Daramola et al. [14] reported the variation of the ultimate tensile strength for neat Polyester and PALF/Polyester composites. The ultimate tensile strength of the neat polyester was 5.11 MPa. It was observed from the results, that, the strength of composites increases linearly from 10 wt% PALF/Polyester composite to 40 wt% PALF/Polyester composite where the optimum value of 29.19 MPa was observed. The incorporation of treated PALFs into polyester matrix at weight fraction of 40 wt% produced the increase in ultimate tensile strength by about 471%, according to their results. The general improvement in the ultimate tensile strength of the treated PALF/Polyester composites is attributed to the enhancement of fibre-matrix interaction and more effective transfer of stress.

Nayan et al. [15] studied the effect of mercerization process on the structural and morphological properties of Pineapple Leaf fibre (PALF) pulp and reported that then tensile strength of the un-mercerized PALF bundle corresponds well with previously reported works. Treatment with NaOH increases the tensile strength of mercerized PALF due to the removal of impurities and poor crystalline structure of hemicelluloses and lignin. Kasim et al. [16] reported that an alkaline treatment was conducted to enhance the PALF properties. The fabrication was made by compression molding technique with random orientation of PALF. From the experimental study, the results revealed that the voids percentage and interfacial bonding between the PALF and PP affected the mechanical properties of the PALF/PP composite. Kaewpirom and Worrarat [17] studied pineapple leaf fibre-reinforced poly (lactic acid) green composites by blending of poly (lactic acid) polymer and short-length-chopped Pattawia pineapple leaf fibres (1 - 3 mm) using a twin-screw extruder. Effects of the fibre content and the addition of a coupling agent on mechanical properties and morphology of the composites were investigated.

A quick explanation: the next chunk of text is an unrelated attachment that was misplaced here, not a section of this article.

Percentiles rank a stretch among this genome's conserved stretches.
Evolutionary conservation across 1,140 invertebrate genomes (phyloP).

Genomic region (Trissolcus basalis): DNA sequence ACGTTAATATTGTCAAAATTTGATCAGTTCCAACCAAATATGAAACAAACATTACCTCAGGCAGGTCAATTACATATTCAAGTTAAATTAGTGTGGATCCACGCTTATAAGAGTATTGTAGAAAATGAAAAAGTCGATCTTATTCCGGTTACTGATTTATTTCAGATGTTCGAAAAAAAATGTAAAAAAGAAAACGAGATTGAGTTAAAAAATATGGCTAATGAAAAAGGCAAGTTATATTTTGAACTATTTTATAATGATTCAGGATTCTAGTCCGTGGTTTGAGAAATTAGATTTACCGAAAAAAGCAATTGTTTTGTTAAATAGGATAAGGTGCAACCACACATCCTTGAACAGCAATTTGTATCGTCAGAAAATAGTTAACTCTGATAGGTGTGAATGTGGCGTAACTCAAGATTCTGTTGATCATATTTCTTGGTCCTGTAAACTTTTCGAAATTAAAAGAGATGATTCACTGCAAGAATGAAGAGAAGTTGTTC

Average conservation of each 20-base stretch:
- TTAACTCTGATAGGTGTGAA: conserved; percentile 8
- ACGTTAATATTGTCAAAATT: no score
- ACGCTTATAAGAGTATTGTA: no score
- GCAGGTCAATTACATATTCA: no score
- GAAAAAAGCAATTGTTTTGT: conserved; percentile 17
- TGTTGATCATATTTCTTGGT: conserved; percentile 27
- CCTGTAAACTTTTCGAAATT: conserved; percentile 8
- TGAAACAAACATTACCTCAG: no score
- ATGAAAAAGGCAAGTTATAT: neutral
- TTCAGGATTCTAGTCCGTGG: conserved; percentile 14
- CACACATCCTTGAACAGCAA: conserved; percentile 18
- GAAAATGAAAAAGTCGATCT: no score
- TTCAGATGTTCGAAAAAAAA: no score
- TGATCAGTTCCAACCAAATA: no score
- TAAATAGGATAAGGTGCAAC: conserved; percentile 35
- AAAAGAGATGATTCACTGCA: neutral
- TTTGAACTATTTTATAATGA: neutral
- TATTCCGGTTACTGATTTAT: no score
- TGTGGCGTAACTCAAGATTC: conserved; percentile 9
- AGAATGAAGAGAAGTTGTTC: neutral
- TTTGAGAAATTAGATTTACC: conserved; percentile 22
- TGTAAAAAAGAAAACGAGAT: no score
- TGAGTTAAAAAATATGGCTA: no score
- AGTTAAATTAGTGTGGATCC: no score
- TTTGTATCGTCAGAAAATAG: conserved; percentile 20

Flexural modulus is used as an indication of a material’s stiffness when flexed. It is well known that the improvement in the modulus depends on the morphology of composites. From the findings of earlier researchers, the flexural modulus of the neat polyester matrix is 500.55 MPa. The flexural modulus of the composites follows the same trend with the flexural strength, there was gradual increase in the modulus from 10 wt% - 20 wt% fibre loading and begin to decrease as from 30 wt% - 40 wt%. The optimum value for PALF/Polyester composite is 704.59 MPa which is about 40.76% obtained at 20 wt% fibre loading. The reduction in the flexural modulus at higher fibre loading is a result the fibres touching each other which resulted into stress concentration at the tips of PALFs within the matrix.

Flexural strength is the ability of the material to withstand the bending forces applied perpendicular to its longitudinal axis. Generally, in the case of composites, the resistance to interlaminar failure controls the flexural properties. Therefore, high flexural strengths of composite are due to better interfacial adhesion of the fibre-matrix interface, which is a result of the chemical treatment of the PALF that enhanced the fibre-matrix interaction and thereby increased the interfacial bond strength and allowed strongest adhesion at the interface. The decrease in the flexural strength at higher fibre loading (40 wt% in this case) is as a result of non-uniform stress transfer due to PALFs touching each other within the matrix.

Gomze et al. [18] reported that PALF significantly improve the Izod impact energy of epoxy matrix composites. The incorporation of continuous and aligned PALF fabrics results in a marked change with respect to pure epoxy matrix (0% fibre) in which a totally transversal rupture occurs. The crack nucleated at the notch will initially propagate transversally through the epoxy matrix, as expected in a polymer. However, when the crack front reaches a fibre, the rupture will proceed through the low strength interface. As a consequence, after the Izod hammer hit the specimen, some fibres will be pulled out from the matrix but, owing to their flexural compliance, the PALF fabric will not break.